While spring floods in 2017 and 2018 damaged the lakeshore in Summerland, the danger of significant flooding this year is much lower. (Black Press file photo)

Summerland’s flood risk low at present

Okanagan Lake is expected to reach full pool level on June 21

While spring floods in 2017 and 2018 damaged the lakeshore in Summerland, the danger of significant flooding this year is much lower. (Black Press file photo)
Dee McWatters is the director of trans community involvement with the Kelowna Pride Society (Jacqueline Gelineau/Capital News)

‘No one goes through transition just to win’: Okanagan hockey player speaks out for trans sport

Dee McWatters, believes everyone has a place in sport, regardless of gender

Dee McWatters is the director of trans community involvement with the Kelowna Pride Society (Jacqueline Gelineau/Capital News)
The Summerland Rotary Sunday Market will be held in downtown Summerland every Sunday in the summer months, from 9 a.m. to 1 p.m. (Summerland Review file photo)

Summerland to hold Sunday markets beginning in late June

Variety of vendors and entertainers scheduled for this summer

The Summerland Rotary Sunday Market will be held in downtown Summerland every Sunday in the summer months, from 9 a.m. to 1 p.m. (Summerland Review file photo)
Because of wet conditions, sports fields in Summerland have been closed until further notice. (Summerland Review file photo)

Wet conditions result in closure of Summerland sports fields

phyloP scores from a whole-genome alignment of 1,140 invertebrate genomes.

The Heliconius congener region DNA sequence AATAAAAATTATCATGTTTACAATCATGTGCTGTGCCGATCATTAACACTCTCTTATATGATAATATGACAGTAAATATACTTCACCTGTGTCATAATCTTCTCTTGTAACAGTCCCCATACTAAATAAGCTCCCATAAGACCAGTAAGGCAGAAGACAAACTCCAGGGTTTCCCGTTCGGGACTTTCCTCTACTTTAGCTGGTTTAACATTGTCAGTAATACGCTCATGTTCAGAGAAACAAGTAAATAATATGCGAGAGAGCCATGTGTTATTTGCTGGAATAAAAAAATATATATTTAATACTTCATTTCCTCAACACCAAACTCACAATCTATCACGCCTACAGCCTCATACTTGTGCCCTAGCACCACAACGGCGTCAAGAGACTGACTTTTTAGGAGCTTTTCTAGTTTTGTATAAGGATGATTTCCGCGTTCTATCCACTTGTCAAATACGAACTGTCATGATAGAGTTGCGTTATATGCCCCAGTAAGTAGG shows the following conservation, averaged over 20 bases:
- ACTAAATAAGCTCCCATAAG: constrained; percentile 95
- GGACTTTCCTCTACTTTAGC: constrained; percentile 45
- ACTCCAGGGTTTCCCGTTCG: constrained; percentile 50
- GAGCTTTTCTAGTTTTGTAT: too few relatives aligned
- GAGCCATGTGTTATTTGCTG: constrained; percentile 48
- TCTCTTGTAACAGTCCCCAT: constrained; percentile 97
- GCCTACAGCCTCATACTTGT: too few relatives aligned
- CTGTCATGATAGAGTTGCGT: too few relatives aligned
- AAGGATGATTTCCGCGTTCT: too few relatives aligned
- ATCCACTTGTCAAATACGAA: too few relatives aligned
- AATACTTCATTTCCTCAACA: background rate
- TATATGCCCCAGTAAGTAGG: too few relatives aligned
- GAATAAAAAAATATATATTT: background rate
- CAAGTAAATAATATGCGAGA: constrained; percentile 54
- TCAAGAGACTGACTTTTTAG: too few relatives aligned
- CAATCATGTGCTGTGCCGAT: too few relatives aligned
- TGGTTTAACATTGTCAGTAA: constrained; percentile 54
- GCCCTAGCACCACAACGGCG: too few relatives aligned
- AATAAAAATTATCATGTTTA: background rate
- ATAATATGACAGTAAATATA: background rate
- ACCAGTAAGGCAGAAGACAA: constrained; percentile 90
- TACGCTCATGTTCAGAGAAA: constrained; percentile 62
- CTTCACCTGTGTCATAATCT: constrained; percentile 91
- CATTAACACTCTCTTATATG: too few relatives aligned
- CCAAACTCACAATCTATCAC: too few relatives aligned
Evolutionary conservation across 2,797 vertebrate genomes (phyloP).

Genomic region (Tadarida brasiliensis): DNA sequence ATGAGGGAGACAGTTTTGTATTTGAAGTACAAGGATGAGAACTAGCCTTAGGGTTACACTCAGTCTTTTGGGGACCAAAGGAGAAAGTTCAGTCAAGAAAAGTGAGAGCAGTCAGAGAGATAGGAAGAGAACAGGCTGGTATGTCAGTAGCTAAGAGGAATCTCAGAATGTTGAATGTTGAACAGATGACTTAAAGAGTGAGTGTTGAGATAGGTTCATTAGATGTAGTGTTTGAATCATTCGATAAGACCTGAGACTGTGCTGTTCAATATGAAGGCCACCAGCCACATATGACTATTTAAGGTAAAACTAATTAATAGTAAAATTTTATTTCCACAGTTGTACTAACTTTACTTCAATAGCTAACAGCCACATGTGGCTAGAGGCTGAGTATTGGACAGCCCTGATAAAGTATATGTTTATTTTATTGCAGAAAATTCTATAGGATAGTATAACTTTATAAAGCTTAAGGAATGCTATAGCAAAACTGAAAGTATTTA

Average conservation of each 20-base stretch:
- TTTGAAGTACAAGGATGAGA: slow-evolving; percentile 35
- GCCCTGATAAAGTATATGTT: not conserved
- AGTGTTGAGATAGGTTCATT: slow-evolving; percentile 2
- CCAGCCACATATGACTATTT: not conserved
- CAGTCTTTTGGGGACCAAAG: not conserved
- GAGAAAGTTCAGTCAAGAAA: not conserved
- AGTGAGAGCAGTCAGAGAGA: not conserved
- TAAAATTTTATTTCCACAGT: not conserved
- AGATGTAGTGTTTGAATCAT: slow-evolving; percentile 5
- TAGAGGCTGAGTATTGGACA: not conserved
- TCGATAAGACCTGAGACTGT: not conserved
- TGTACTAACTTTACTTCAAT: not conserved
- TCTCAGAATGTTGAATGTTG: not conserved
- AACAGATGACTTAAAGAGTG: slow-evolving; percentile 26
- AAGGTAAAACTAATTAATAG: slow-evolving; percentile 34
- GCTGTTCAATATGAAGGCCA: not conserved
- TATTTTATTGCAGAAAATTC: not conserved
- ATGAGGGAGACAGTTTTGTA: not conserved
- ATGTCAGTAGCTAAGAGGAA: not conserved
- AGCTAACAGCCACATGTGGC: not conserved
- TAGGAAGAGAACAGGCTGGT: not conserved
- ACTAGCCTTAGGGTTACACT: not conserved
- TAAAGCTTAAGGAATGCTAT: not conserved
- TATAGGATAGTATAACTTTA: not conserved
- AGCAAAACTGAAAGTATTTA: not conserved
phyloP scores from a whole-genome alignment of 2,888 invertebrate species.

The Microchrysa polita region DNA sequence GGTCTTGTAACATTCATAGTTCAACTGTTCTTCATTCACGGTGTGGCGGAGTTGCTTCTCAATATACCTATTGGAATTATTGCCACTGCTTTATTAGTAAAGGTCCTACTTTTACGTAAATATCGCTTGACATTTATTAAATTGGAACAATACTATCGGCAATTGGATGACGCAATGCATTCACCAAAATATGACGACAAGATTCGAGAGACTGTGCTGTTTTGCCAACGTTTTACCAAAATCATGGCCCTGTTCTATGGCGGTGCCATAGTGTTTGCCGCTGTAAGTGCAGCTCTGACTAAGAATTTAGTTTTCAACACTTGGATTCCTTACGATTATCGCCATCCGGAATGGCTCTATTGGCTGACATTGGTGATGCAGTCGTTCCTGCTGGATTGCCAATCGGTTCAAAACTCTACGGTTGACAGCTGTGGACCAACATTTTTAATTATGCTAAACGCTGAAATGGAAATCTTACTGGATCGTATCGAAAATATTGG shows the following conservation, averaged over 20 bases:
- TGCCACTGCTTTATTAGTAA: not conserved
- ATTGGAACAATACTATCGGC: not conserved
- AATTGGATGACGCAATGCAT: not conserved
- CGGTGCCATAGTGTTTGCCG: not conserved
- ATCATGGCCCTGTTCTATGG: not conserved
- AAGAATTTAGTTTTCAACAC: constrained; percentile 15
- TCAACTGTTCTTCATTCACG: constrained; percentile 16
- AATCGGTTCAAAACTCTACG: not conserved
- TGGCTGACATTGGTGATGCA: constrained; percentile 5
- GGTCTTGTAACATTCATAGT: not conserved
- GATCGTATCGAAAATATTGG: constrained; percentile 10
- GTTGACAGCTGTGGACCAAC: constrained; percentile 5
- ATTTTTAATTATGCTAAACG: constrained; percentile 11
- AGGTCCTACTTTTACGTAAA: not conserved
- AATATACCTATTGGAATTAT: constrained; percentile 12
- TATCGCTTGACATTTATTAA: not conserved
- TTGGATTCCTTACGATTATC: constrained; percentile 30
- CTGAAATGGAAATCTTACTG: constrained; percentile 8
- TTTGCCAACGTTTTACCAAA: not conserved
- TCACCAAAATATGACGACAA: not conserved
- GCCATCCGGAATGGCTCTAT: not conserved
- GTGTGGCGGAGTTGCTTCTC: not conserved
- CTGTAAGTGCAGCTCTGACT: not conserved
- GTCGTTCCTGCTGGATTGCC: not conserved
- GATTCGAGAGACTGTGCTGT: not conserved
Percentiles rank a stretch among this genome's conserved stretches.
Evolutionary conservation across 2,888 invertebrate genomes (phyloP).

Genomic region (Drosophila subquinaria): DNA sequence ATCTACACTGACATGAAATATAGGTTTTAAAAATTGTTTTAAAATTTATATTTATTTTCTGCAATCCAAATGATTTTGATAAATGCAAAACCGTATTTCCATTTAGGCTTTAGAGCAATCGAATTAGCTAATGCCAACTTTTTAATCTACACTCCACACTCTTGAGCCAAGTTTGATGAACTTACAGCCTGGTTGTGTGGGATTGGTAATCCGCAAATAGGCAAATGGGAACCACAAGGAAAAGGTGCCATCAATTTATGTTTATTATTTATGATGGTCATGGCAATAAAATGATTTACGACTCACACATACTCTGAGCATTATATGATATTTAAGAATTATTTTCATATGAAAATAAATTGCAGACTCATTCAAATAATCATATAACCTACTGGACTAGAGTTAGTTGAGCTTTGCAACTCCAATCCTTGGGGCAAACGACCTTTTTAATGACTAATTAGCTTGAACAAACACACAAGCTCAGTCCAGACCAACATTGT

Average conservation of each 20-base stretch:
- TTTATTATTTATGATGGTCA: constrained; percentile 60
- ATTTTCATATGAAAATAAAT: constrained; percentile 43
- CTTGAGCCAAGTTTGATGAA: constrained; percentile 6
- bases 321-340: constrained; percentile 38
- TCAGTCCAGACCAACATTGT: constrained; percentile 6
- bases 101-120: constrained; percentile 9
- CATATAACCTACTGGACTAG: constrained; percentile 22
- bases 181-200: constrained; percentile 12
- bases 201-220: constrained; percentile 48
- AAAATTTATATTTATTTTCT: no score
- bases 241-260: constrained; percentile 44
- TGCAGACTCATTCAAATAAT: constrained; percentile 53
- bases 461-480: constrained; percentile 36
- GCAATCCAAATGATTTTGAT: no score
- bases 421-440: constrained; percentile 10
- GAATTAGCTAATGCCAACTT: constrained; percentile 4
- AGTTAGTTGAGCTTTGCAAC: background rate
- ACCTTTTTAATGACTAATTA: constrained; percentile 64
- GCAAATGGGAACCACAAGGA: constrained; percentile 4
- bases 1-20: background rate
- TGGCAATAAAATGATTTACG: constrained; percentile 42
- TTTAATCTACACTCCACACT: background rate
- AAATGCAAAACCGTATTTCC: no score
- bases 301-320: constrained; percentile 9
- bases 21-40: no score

User groups have been contacted about the closures

Because of wet conditions, sports fields in Summerland have been closed until further notice. (Summerland Review file photo)
Dan Maja, third from left, a bylaw enforcement officer and building license inspector with the municipality of Summerland, was presented with the Leadership and Valor in the Profession Award at the Licence Inspectors’ and Bylaw Officers’ Association of British Columbia annual training conference. (Contributed)

Summerland bylaw officer awarded for lifesaving work

Incident occurred during an inspection in the summer of 2021

Dan Maja, third from left, a bylaw enforcement officer and building license inspector with the municipality of Summerland, was presented with the Leadership and Valor in the Profession Award at the Licence Inspectors’ and Bylaw Officers’ Association of British Columbia annual training conference. (Contributed)
The white building in the centre of this photograph was a slaughter house operated by Laurie Woodworth (1877-1916). He supplied meat to the railway camps when the Kettle Valley Railway was being built. To the right of the building is the Woodworth Gulch, used to drive cattle. The entrance to the gulch can be found at the base of Milne Road, close to Giants Head Road.
(Photo courtesy of the Summerland Museum)

Summerland had a slaughterhouse on side of mountain

Site was first used as a skating rink, then converted to a slaughterhouse

The white building in the centre of this photograph was a slaughter house operated by Laurie Woodworth (1877-1916). He supplied meat to the railway camps when the Kettle Valley Railway was being built. To the right of the building is the Woodworth Gulch, used to drive cattle. The entrance to the gulch can be found at the base of Milne Road, close to Giants Head Road.
(Photo courtesy of the Summerland Museum)